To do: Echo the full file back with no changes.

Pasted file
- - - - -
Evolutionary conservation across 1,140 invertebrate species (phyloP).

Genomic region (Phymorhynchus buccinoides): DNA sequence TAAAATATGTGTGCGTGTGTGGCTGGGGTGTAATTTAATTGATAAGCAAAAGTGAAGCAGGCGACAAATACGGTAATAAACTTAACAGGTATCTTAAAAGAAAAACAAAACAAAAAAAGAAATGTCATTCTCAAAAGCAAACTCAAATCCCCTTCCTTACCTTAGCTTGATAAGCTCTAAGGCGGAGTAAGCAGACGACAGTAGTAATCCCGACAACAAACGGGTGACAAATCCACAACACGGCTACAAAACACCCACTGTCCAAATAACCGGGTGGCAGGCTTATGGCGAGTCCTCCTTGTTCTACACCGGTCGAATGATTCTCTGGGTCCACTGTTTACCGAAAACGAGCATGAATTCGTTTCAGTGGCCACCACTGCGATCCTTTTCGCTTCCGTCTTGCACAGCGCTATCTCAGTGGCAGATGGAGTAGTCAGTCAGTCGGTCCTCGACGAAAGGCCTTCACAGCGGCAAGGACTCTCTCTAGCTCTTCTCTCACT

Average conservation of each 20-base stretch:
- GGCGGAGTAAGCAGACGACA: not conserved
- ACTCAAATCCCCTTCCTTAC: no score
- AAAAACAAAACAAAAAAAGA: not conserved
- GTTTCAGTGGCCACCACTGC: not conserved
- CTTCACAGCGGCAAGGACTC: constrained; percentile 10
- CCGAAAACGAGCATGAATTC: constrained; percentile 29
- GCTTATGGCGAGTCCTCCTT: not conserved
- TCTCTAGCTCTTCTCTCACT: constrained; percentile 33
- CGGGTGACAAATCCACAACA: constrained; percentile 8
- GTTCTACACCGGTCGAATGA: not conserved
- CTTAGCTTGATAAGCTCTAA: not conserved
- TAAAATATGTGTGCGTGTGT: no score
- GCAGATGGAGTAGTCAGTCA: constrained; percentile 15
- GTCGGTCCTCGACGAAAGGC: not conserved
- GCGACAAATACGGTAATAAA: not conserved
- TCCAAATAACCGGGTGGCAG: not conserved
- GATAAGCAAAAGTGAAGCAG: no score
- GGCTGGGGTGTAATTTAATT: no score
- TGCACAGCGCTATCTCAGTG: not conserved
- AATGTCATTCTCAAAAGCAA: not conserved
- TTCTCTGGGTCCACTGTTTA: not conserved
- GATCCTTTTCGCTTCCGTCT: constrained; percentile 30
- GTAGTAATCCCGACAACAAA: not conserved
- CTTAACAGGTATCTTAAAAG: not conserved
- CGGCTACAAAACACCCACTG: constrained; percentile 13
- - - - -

Evolutionary conservation across 1,140 invertebrate species (phyloP).

Genomic region (Phymorhynchus buccinoides): DNA sequence TAAAATATGTGTGCGTGTGTGGCTGGGGTGTAATTTAATTGATAAGCAAAAGTGAAGCAGGCGACAAATACGGTAATAAACTTAACAGGTATCTTAAAAGAAAAACAAAACAAAAAAAGAAATGTCATTCTCAAAAGCAAACTCAAATCCCCTTCCTTACCTTAGCTTGATAAGCTCTAAGGCGGAGTAAGCAGACGACAGTAGTAATCCCGACAACAAACGGGTGACAAATCCACAACACGGCTACAAAACACCCACTGTCCAAATAACCGGGTGGCAGGCTTATGGCGAGTCCTCCTTGTTCTACACCGGTCGAATGATTCTCTGGGTCCACTGTTTACCGAAAACGAGCATGAATTCGTTTCAGTGGCCACCACTGCGATCCTTTTCGCTTCCGTCTTGCACAGCGCTATCTCAGTGGCAGATGGAGTAGTCAGTCAGTCGGTCCTCGACGAAAGGCCTTCACAGCGGCAAGGACTCTCTCTAGCTCTTCTCTCACT

Average conservation of each 20-base stretch:
- GGCGGAGTAAGCAGACGACA: not conserved
- ACTCAAATCCCCTTCCTTAC: no score
- AAAAACAAAACAAAAAAAGA: not conserved
- GTTTCAGTGGCCACCACTGC: not conserved
- CTTCACAGCGGCAAGGACTC: constrained; percentile 10
- CCGAAAACGAGCATGAATTC: constrained; percentile 29
- GCTTATGGCGAGTCCTCCTT: not conserved
- TCTCTAGCTCTTCTCTCACT: constrained; percentile 33
- CGGGTGACAAATCCACAACA: constrained; percentile 8
- GTTCTACACCGGTCGAATGA: not conserved
- CTTAGCTTGATAAGCTCTAA: not conserved
- TAAAATATGTGTGCGTGTGT: no score
- GCAGATGGAGTAGTCAGTCA: constrained; percentile 15
- GTCGGTCCTCGACGAAAGGC: not conserved
- GCGACAAATACGGTAATAAA: not conserved
- TCCAAATAACCGGGTGGCAG: not conserved
- GATAAGCAAAAGTGAAGCAG: no score
- GGCTGGGGTGTAATTTAATT: no score
- TGCACAGCGCTATCTCAGTG: not conserved
- AATGTCATTCTCAAAAGCAA: not conserved
- TTCTCTGGGTCCACTGTTTA: not conserved
- GATCCTTTTCGCTTCCGTCT: constrained; percentile 30
- GTAGTAATCCCGACAACAAA: not conserved
- CTTAACAGGTATCTTAAAAG: not conserved
- CGGCTACAAAACACCCACTG: constrained; percentile 13